November 22, 2017 / 12:13 AM / 2 months ago

Italy's Berlusconi takes fight against ban from office to European court

STRASBOURG, France (Reuters) - Lawyers for Silvio Berlusconi argued on Wednesday at the European Court of Human Rights against his ban from holding public office, hoping for a green light that will allow him to run for prime minister at national elections early next year.

One of his lawyers told the Strasbourg court that the four-times prime minister had received the sort of justice meted out to gladiators in Rome’s ancient Colosseum, as he appealed against the ban that followed a 2013 tax fraud conviction.

The interdiction is not due to expire until 2019.

The billionaire media tycoon was widely written off after he quit as prime minister in 2011 amid a sex scandal involving his “bunga bunga” parties, while Italian bond yields surged to unsustainable levels at the height of the euro zone debt crisis.

However, the 81-year-old Berlusconi has made a remarkable comeback after open heart surgery last year and his Forza Italia (Go Italy!) party is now the lynchpin of a centre-right coalition which leads in opinion polls ahead of the election.

The “Berlusconi versus Italy” case was heard by 17 judges who make up the court’s Grand Chamber, which is used for particularly important and complex matters. Berlusconi hired a top London law firm to represent him.

Berlusconi was the victim of “the politics of a Roman amphitheatre in which the fate of the gladiator is determined by how many thumbs go up and how many thumbs go down”, his lawyer Edward Fitzgerald told the court.

“Basic procedural guarantees were lacking for doing something as massive and draconian as depriving an elected official of his electoral mandate, and the people who elected him of their right to be represented by the person they chose.”

A verdict is not expected for several months. Even if the court eventually decides in favour of Berlusconi, the ruling may not come in time for him to run in the election, which must be held by May next year.

FILE PHOTO : Italy's former Prime Minister Silvio Berlusconi gestures during the television talk show "Porta a Porta" (Door to Door) in Rome, Italy June 21, 2017. REUTERS/Remo Casilli/File Photo

HUNG PARLIAMENT

In an interview on Wednesday with la Repubblica newspaper, Berlusconi said he would still be campaigning for his party whether he could stand for office or not.

“Irrespective of whether I can stand, I’ll be a player and I’ll bring the centre-right to power,” he said. Berlusconi was not present at the hearing in this eastern French city.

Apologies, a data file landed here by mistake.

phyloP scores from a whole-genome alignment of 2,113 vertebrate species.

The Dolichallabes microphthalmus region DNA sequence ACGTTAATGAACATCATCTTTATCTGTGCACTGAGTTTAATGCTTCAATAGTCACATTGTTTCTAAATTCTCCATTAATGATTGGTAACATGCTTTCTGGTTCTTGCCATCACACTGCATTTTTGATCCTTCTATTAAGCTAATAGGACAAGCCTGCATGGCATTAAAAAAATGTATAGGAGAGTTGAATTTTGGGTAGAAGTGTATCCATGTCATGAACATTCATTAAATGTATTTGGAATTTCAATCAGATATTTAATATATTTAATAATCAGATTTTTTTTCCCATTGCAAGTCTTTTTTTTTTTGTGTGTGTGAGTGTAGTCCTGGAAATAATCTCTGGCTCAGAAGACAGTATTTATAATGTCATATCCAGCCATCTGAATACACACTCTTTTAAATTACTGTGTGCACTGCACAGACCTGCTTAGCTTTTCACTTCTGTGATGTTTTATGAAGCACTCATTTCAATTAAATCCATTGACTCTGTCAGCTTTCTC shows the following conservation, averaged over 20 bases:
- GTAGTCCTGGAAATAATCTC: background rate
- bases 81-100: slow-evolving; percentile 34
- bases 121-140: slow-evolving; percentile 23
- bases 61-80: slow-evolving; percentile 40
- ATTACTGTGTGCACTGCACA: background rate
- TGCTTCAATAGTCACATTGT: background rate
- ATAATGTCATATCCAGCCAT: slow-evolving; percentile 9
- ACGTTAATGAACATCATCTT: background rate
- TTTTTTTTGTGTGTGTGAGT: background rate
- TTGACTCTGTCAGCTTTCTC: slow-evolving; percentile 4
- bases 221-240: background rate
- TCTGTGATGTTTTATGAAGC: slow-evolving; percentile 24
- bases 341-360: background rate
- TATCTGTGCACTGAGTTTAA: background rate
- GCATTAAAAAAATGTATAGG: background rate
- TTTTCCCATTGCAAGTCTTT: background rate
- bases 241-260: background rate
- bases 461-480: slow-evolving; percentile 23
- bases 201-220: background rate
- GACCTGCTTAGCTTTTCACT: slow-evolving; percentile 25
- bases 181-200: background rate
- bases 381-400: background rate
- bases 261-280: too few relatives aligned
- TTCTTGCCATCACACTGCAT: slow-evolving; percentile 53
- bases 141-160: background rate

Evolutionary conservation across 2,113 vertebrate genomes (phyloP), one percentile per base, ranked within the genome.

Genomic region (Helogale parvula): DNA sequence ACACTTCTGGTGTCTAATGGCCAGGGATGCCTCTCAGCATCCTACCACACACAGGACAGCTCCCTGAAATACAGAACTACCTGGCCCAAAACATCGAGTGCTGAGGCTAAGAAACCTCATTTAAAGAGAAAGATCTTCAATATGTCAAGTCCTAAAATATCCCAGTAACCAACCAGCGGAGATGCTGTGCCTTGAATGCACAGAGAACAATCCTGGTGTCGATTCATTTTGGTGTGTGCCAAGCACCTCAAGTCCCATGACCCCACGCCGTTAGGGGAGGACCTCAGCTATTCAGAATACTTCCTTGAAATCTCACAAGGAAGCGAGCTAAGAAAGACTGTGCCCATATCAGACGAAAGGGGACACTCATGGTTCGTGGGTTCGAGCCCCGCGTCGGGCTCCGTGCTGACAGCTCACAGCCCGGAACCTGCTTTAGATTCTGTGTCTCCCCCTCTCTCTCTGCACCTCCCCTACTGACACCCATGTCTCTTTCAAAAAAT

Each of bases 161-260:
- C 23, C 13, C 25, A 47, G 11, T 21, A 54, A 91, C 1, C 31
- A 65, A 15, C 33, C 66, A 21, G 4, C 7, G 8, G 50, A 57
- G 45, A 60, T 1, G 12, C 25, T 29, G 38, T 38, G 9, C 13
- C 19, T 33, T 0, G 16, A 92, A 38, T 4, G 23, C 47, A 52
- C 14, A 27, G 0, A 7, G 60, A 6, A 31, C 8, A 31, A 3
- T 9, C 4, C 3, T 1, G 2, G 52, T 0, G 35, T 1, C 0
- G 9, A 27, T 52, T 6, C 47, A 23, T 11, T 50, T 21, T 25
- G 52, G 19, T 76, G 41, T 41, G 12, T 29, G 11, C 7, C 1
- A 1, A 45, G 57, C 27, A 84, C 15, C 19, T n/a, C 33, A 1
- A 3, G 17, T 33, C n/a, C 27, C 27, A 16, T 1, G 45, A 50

FILE PHOTO: Forza Italia party leader Silvio Berlusconi gestures during a rally for the regional election in Palermo, Italy, November 1, 2017. REUTERS/Guglielmo Mangiapane/File Photo

Berlusconi argues that because the tax fraud took place many years before the 2013 Italian law that barred him from running for office was passed, the legislation was applied retroactively and was therefore illegitimate.

A lawyer representing Italy refuted this on Wednesday, saying Berlusconi’s actions had been “disloyal to the state”.

Berlusconi received a four-year prison sentence in August 2013 for organising a complex scheme to illegally lower the tax bill of his Mediaset media company.

Three of the four years were immediately waived due to an amnesty to relieve prison overcrowding, and he was allowed to serve the remaining year in community service, helping out in an old people’s home.

After the conviction, Berlusconi was expelled from Rome’s Senate, or upper house of parliament.

With or without Berlusconi, the election is expected to produce a hung parliament. The anti-establishment 5-Star Movement leads in opinion polls with around 28 percent of the vote, followed by the ruling centre-left Democratic Party on about 25 percent.

The centre-right bloc is made up of Forza Italia and the anti-immigrant Northern League, each on around 14 percent, and the right-wing Brothers of Italy, with around 5 percent.

Writing by Gavin Jones, Steve Scherer and Isla Binnie in Rome; Editing by Matthew Mpoke Bigg, William Maclean and Crispian Balmer

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